Women are particularly vulnerable, since their livelihoods are often directly dependent on the natural environment, for example, as primary water and fuel wood collectors. However, precisely these same societal roles that make women more vulnerable also make them key actors for driving environmental change.
In conclusion, we need tools to support countries to chart their developmental paths. We need finance to implement the required actions. And we need an accountability framework that tells us about progress and what more needs to be done and by whom.
First, on tools, given the broad formulation of the proposed SDGs, we will need to help developing countries with the challenge of meeting a large range of targets. Each country will have to develop a policy pathway, identifying the most appropriate sequence of interventions and investments, given its level of development, endowments, and aspirations.
Second, on financing, we need to consider the how the broader international public finance will also help mobilize private resources. Philanthropy and corporate social responsibility will only go so far, and the challenge will be to align incentives for profit-driven investment decisions with meeting the aspirations of the post-2015 agenda. This can be achieved through regulatory reforms that, for instance, place incentives on the protection of global public goods and put a price on global public “bads” such as pollution, including greenhouse gases. The 3rd International Conference on Financing for Development, scheduled for next July in Addis Ababa, can be a key moment in taking these issues forward.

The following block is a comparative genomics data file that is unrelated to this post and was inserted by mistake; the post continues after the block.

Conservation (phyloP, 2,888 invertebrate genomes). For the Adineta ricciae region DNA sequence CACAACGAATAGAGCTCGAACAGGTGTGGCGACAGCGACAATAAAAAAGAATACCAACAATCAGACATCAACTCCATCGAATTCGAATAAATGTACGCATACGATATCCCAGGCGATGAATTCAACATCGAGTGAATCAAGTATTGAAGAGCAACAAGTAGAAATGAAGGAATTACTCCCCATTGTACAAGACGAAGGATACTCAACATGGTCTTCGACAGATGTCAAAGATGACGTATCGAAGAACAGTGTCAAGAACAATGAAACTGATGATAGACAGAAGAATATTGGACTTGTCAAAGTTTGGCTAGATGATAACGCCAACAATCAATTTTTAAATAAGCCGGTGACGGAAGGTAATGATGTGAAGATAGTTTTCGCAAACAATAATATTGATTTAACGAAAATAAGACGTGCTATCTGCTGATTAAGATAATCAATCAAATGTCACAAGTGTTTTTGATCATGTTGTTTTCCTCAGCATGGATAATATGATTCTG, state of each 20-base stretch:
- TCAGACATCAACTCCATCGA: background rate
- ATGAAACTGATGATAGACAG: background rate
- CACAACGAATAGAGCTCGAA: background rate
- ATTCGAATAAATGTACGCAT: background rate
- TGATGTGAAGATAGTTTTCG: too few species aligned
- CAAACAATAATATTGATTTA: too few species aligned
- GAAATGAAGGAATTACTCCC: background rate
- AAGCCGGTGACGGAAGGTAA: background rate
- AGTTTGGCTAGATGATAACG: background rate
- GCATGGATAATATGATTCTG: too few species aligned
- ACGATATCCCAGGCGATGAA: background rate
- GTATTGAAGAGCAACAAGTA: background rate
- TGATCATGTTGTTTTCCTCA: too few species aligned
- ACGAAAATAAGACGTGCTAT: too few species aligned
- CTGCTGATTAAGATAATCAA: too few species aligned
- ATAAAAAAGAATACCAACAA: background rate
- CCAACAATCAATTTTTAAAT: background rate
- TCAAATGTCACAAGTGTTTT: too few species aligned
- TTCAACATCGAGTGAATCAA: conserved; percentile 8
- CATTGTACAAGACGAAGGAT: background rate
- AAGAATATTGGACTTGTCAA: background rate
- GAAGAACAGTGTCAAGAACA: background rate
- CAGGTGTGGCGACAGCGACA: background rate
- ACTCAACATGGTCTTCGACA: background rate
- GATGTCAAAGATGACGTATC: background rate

Finally, an accountability framework that engages citizens and civil society. This was the spirit of the Rio Dialogues, further expanded with the MyWorld survey, whereby the voices of millions of people were heard as the post-2015 agenda was being formulated. These processes can now be reshaped to help the world to hold itself to account for the commitments it will make when the SDGs are adopted.
With these three elements, I believe that, truly, a world without poverty by 2030, can and will be achieved. Just like with the end of slavery, the economic benefit will not be the driving force. It will be the moral imperatives of dignity and solidarity, equality, sustainability and freedom that what will lead us to a world where the destitution of poverty is an abject recollection of a difficult past, a bad nightmare that the children of our children will read about in their schoolbooks and ask us: “How was this possible?” Hopefully, they will also recognise us as the generation that had the courage to put an end to the nightmare.
 Latest data available for 2011. http://databank.worldbank.org/data/views/variableselection/selectvariables.aspx?source=poverty-and-inequality-database#c_w
 They are estimated at between $ 16.1 and $ 19 billion. Source: UN, 2014, “Trends and Progress in International Development Cooperation”, Report by the Secretary-General, pp. 11-12.